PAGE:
The commissioner of U.S. Customs and Border Protection agrees that Arizona's border needs to be better controlled, but he said completely sealing the international line is unrealistic.
"This is not about sealing the border," Commissioner Alan Bersin said Friday in Tucson. "Until we have a legitimate labor market between Mexico and the United States, people will attempt to come here to work."
To get that legitimate labor market, though, will take immigration-law change, he said. To get backing for it will require reducing the flow of illegal immigration in the Border Patrol's Tucson Sector - the busiest for apprehensions, drug seizures and border deaths for a decade - to levels similar to those of other sectors.
A steady decline in apprehensions in the Tucson Sector over the past six years is a good trend, but it's still unacceptable that the sector has more than three times as many as the next-busiest sector. However, with more agents, fencing and technology than ever before, the agency is ready, he said.
"We are also better prepared, better resourced, here and elsewhere, to accomplish the completion of this task, which is to achieve a secure border and one that is perceived as secure." But there is no numerical goal for apprehensions that would constitute a "secure border," he said. "Our job is to detect and apprehend the large majority of them."
Bersin met with the Arizona Daily Star during his visit to Arizona Friday. He weighed in on several topics:
On how Arizona's immigration-enforcement law, SB 1070, is similar to California's Proposition 187 of 1994: When California passed its immigration enforcement bill in 1994, the San Diego Sector was the busiest stretch of Southwest border. Today, the Tucson Sector in Arizona is the busiest. People have a right to have a secure border and a border that is perceived as secure," Bersin said.
"The political reaction to a border that is perceived as being out of control was (SB) 1070, as it was (Proposition) 187 in California. I don't think it's had any effect because of the judicial rulings," he said of SB 1070. "However, it's had a political effect of having mobilized attention on this sector, which is exactly what Prop. 187 did in California."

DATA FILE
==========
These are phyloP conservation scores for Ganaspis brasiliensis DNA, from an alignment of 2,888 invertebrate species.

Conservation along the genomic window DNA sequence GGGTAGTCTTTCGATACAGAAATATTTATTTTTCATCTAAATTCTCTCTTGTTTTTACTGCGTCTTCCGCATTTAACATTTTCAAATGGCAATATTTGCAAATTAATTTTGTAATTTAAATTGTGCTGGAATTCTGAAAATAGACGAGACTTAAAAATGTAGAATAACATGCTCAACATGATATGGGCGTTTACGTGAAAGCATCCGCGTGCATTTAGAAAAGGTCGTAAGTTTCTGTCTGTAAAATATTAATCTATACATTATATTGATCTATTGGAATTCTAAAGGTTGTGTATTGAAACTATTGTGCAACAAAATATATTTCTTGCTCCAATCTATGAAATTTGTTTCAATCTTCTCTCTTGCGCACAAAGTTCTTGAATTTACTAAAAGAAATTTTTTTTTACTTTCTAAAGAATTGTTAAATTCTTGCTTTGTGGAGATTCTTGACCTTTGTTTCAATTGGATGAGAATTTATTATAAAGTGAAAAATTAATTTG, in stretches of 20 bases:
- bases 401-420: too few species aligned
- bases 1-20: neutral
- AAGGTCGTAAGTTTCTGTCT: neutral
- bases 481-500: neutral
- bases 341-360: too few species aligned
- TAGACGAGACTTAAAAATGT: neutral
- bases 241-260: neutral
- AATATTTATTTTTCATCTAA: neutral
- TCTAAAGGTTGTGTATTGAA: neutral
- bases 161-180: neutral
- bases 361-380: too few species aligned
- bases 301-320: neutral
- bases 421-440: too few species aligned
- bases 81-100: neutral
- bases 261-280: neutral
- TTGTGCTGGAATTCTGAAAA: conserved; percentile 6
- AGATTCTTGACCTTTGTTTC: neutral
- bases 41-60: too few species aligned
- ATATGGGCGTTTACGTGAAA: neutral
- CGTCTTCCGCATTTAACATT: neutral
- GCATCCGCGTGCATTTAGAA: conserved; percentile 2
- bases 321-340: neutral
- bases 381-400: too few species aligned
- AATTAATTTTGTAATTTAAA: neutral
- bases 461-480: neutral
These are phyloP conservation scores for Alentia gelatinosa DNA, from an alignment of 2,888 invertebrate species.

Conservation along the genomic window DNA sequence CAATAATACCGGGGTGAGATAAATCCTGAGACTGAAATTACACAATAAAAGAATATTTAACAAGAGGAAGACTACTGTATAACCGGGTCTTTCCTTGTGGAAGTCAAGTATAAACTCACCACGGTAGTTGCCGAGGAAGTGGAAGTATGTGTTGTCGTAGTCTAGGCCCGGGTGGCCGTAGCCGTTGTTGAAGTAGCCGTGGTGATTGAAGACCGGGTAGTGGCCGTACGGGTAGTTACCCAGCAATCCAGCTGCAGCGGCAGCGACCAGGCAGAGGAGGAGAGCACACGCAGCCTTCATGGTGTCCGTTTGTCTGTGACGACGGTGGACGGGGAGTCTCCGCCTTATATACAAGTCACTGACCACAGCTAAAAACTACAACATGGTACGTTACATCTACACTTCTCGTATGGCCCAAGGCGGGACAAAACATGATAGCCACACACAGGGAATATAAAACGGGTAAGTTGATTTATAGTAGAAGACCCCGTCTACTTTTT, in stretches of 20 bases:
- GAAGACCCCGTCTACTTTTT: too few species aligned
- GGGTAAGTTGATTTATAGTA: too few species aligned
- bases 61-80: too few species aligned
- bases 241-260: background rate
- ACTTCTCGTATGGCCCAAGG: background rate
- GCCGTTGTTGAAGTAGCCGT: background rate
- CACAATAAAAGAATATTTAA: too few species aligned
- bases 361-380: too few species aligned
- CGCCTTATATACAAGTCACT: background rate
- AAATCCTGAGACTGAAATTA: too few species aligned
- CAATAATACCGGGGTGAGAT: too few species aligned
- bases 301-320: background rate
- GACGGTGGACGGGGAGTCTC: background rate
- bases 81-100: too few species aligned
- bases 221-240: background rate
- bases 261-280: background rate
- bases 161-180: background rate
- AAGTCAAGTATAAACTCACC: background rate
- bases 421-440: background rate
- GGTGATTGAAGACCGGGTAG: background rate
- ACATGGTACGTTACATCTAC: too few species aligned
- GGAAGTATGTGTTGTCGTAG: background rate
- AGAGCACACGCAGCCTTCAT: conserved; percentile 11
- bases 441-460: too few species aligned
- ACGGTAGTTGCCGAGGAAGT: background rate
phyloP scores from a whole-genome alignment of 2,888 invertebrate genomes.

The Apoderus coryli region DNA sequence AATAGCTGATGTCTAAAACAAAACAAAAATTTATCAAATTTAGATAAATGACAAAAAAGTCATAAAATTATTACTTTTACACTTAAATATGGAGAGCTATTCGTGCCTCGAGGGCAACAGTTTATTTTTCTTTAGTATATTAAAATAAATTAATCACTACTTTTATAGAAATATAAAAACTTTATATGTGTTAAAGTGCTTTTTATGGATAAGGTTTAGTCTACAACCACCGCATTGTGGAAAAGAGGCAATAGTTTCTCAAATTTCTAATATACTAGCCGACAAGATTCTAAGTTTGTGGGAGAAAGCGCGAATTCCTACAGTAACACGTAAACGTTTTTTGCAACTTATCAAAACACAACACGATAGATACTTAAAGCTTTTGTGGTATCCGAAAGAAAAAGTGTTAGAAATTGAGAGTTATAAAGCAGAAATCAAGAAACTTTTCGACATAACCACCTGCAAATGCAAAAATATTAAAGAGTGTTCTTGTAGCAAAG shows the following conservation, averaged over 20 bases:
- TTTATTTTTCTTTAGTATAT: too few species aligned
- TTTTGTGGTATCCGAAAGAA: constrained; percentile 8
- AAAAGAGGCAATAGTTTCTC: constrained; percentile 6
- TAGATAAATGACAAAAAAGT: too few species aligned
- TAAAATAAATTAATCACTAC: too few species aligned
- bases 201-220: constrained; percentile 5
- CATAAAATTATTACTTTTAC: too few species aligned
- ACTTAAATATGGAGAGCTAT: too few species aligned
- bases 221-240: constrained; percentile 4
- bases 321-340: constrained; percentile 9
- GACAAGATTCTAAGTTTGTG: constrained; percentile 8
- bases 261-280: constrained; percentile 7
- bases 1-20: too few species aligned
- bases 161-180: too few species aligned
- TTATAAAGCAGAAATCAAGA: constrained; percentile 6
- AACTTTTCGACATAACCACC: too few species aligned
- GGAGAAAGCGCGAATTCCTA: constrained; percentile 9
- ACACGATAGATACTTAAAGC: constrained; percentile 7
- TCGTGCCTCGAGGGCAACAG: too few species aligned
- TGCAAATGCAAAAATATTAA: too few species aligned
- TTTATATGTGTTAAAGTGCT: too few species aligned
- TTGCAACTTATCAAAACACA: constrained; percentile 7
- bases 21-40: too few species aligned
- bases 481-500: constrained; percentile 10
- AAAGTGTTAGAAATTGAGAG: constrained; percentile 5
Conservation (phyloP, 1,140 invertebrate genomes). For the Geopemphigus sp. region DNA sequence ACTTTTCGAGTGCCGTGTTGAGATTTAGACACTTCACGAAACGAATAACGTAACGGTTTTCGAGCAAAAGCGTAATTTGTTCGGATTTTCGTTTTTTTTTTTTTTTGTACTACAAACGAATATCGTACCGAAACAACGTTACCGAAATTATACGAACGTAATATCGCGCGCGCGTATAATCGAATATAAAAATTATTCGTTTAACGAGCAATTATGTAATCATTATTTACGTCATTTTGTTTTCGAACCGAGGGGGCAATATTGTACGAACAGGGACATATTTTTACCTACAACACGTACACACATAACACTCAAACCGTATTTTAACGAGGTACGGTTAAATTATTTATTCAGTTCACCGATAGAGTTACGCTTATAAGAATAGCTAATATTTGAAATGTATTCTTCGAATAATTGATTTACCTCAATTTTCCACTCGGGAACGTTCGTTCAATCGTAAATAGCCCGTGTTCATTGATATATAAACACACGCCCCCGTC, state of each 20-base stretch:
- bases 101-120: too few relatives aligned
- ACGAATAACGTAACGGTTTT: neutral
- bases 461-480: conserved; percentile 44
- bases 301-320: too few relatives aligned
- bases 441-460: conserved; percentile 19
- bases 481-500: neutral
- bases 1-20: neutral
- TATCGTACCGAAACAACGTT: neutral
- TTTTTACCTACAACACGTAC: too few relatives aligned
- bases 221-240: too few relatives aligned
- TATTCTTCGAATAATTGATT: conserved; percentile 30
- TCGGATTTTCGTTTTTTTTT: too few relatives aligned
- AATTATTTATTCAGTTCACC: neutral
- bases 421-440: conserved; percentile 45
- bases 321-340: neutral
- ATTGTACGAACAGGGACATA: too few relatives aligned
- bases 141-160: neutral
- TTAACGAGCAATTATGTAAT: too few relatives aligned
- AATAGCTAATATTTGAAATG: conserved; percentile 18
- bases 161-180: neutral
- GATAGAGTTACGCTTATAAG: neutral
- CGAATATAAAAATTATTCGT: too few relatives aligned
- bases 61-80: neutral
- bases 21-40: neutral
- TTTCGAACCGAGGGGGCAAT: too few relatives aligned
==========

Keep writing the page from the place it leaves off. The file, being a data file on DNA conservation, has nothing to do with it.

On the fact that smugglers can't as easily shift patterns along the Southwest border today as they used to:
"You've got a resourced Border Patrol and Field Operation that simply did not exist in the years we were building up the resource to the Southwest border. So trying to displace back to re-establish smuggling routes in San Diego is not going to be so easy, or in Yuma or in El Centro or in El Paso. They will try and there will be displacement, but it will not fall on the under-resourced sector."
On what's changed about smuggling since the 1990s:
"Mom and pop smuggling is over. You're not seeing the smuggling in cars through the ports, and you cannot get into this country illegally without a coyote. And the price of coyotes has gone up to $3,000."
On the Government Accountability Office critique that Customs and Border Protection doesn't have sufficient measures in place to evaluate the success of many of its programs, including highway checkpoints, fencing and the Mexican Interior Repatriation Program:
"I disagree with that. The way to measure success is taking the data in the way in which we aligned it here and then reviewing that in the context of the community reaction to enforcement effort.
"I agree with the GAO to the extent that they say the metrics are very hard. Law enforcement metrics are a perennial problem. But in the broad measures of success, you gauge them in the context of illegal immigration by increasing the number of people you are detecting, increasing the number of those people you are apprehending. . . .
"That's why the technology issue is so important on detecting entry. Otherwise, you don't know what's happening in the forest when nobody is there to see or listen."
On what needs to be done to slow border deaths in Arizona: "The best antidote is to deter illegal immigration. . . . Our overall goal of reducing immigration will, by definition almost, improve the problem."
The agency also needs to continue to coordinate prevention efforts with Mexico and strengthen its search-and-rescue teams, Bersin said. "For every person that has died in the desert, the Border Patrol itself has saved four or five people."
On StarNet: Find extensive coverage of border and immigration issues at azstarnet.com/border
Contact Brady McCombs at email@example.com or 573-4213.